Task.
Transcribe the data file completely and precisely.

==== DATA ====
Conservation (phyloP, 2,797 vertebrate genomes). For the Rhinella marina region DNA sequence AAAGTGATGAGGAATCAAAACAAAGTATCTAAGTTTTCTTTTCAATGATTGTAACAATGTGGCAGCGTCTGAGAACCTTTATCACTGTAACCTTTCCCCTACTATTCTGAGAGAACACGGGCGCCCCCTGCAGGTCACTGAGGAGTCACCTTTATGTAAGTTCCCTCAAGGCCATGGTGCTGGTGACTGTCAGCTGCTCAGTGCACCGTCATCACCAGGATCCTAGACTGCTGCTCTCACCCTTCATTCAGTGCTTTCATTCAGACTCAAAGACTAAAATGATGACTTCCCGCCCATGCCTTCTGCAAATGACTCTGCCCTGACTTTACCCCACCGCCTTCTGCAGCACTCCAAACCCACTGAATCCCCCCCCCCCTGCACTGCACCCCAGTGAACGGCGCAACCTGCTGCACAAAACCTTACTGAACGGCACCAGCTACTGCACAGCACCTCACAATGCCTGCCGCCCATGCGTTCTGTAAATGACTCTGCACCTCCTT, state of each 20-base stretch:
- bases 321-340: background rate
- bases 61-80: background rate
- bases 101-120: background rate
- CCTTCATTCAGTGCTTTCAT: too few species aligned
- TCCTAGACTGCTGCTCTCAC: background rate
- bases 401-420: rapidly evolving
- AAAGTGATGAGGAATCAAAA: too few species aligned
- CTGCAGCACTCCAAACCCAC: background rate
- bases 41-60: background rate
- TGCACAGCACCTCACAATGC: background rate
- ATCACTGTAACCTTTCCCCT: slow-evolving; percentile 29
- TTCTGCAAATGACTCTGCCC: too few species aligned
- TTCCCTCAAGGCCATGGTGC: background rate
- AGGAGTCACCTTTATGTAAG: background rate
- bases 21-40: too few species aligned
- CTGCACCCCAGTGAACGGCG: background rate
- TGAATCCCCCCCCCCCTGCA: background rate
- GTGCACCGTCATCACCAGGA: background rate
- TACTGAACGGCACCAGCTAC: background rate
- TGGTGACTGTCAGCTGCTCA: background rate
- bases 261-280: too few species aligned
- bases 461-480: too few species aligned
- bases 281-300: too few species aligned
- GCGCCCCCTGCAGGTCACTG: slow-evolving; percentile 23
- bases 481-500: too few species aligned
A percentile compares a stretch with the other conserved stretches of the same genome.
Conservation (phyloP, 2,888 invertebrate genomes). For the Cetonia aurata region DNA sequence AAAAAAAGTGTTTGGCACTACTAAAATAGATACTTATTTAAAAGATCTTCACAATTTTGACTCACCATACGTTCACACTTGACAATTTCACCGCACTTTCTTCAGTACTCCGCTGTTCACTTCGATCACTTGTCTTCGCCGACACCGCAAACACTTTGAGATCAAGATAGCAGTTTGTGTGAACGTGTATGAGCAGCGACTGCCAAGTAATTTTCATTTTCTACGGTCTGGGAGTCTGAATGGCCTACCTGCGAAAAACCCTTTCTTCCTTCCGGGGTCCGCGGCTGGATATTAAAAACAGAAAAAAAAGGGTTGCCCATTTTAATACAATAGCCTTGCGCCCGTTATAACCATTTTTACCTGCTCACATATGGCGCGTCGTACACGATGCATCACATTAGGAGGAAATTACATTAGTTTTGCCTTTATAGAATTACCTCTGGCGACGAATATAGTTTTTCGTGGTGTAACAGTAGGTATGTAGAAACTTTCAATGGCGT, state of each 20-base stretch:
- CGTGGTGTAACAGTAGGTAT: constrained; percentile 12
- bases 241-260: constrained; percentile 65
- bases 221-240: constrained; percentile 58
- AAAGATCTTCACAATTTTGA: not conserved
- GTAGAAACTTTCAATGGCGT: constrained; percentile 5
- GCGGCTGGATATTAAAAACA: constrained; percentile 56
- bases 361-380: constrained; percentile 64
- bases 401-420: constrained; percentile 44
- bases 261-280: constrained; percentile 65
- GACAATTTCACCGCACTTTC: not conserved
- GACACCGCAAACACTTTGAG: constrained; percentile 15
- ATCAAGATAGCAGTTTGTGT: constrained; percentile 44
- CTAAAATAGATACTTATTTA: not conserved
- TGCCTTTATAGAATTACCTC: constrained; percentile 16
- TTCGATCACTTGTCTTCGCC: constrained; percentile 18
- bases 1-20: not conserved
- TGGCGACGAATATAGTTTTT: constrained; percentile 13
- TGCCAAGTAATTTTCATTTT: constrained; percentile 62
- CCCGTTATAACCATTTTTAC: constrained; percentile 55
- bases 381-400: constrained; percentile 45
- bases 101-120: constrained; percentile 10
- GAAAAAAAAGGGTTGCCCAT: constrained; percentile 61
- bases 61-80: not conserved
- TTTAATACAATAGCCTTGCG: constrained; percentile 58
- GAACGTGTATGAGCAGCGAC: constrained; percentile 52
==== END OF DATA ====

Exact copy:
Conservation (phyloP, 2,797 vertebrate genomes). For the Rhinella marina region DNA sequence AAAGTGATGAGGAATCAAAACAAAGTATCTAAGTTTTCTTTTCAATGATTGTAACAATGTGGCAGCGTCTGAGAACCTTTATCACTGTAACCTTTCCCCTACTATTCTGAGAGAACACGGGCGCCCCCTGCAGGTCACTGAGGAGTCACCTTTATGTAAGTTCCCTCAAGGCCATGGTGCTGGTGACTGTCAGCTGCTCAGTGCACCGTCATCACCAGGATCCTAGACTGCTGCTCTCACCCTTCATTCAGTGCTTTCATTCAGACTCAAAGACTAAAATGATGACTTCCCGCCCATGCCTTCTGCAAATGACTCTGCCCTGACTTTACCCCACCGCCTTCTGCAGCACTCCAAACCCACTGAATCCCCCCCCCCCTGCACTGCACCCCAGTGAACGGCGCAACCTGCTGCACAAAACCTTACTGAACGGCACCAGCTACTGCACAGCACCTCACAATGCCTGCCGCCCATGCGTTCTGTAAATGACTCTGCACCTCCTT, state of each 20-base stretch:
- bases 321-340: background rate
- bases 61-80: background rate
- bases 101-120: background rate
- CCTTCATTCAGTGCTTTCAT: too few species aligned
- TCCTAGACTGCTGCTCTCAC: background rate
- bases 401-420: rapidly evolving
- AAAGTGATGAGGAATCAAAA: too few species aligned
- CTGCAGCACTCCAAACCCAC: background rate
- bases 41-60: background rate
- TGCACAGCACCTCACAATGC: background rate
- ATCACTGTAACCTTTCCCCT: slow-evolving; percentile 29
- TTCTGCAAATGACTCTGCCC: too few species aligned
- TTCCCTCAAGGCCATGGTGC: background rate
- AGGAGTCACCTTTATGTAAG: background rate
- bases 21-40: too few species aligned
- CTGCACCCCAGTGAACGGCG: background rate
- TGAATCCCCCCCCCCCTGCA: background rate
- GTGCACCGTCATCACCAGGA: background rate
- TACTGAACGGCACCAGCTAC: background rate
- TGGTGACTGTCAGCTGCTCA: background rate
- bases 261-280: too few species aligned
- bases 461-480: too few species aligned
- bases 281-300: too few species aligned
- GCGCCCCCTGCAGGTCACTG: slow-evolving; percentile 23
- bases 481-500: too few species aligned
A percentile compares a stretch with the other conserved stretches of the same genome.
Conservation (phyloP, 2,888 invertebrate genomes). For the Cetonia aurata region DNA sequence AAAAAAAGTGTTTGGCACTACTAAAATAGATACTTATTTAAAAGATCTTCACAATTTTGACTCACCATACGTTCACACTTGACAATTTCACCGCACTTTCTTCAGTACTCCGCTGTTCACTTCGATCACTTGTCTTCGCCGACACCGCAAACACTTTGAGATCAAGATAGCAGTTTGTGTGAACGTGTATGAGCAGCGACTGCCAAGTAATTTTCATTTTCTACGGTCTGGGAGTCTGAATGGCCTACCTGCGAAAAACCCTTTCTTCCTTCCGGGGTCCGCGGCTGGATATTAAAAACAGAAAAAAAAGGGTTGCCCATTTTAATACAATAGCCTTGCGCCCGTTATAACCATTTTTACCTGCTCACATATGGCGCGTCGTACACGATGCATCACATTAGGAGGAAATTACATTAGTTTTGCCTTTATAGAATTACCTCTGGCGACGAATATAGTTTTTCGTGGTGTAACAGTAGGTATGTAGAAACTTTCAATGGCGT, state of each 20-base stretch:
- CGTGGTGTAACAGTAGGTAT: constrained; percentile 12
- bases 241-260: constrained; percentile 65
- bases 221-240: constrained; percentile 58
- AAAGATCTTCACAATTTTGA: not conserved
- GTAGAAACTTTCAATGGCGT: constrained; percentile 5
- GCGGCTGGATATTAAAAACA: constrained; percentile 56
- bases 361-380: constrained; percentile 64
- bases 401-420: constrained; percentile 44
- bases 261-280: constrained; percentile 65
- GACAATTTCACCGCACTTTC: not conserved
- GACACCGCAAACACTTTGAG: constrained; percentile 15
- ATCAAGATAGCAGTTTGTGT: constrained; percentile 44
- CTAAAATAGATACTTATTTA: not conserved
- TGCCTTTATAGAATTACCTC: constrained; percentile 16
- TTCGATCACTTGTCTTCGCC: constrained; percentile 18
- bases 1-20: not conserved
- TGGCGACGAATATAGTTTTT: constrained; percentile 13
- TGCCAAGTAATTTTCATTTT: constrained; percentile 62
- CCCGTTATAACCATTTTTAC: constrained; percentile 55
- bases 381-400: constrained; percentile 45
- bases 101-120: constrained; percentile 10
- GAAAAAAAAGGGTTGCCCAT: constrained; percentile 61
- bases 61-80: not conserved
- TTTAATACAATAGCCTTGCG: constrained; percentile 58
- GAACGTGTATGAGCAGCGAC: constrained; percentile 52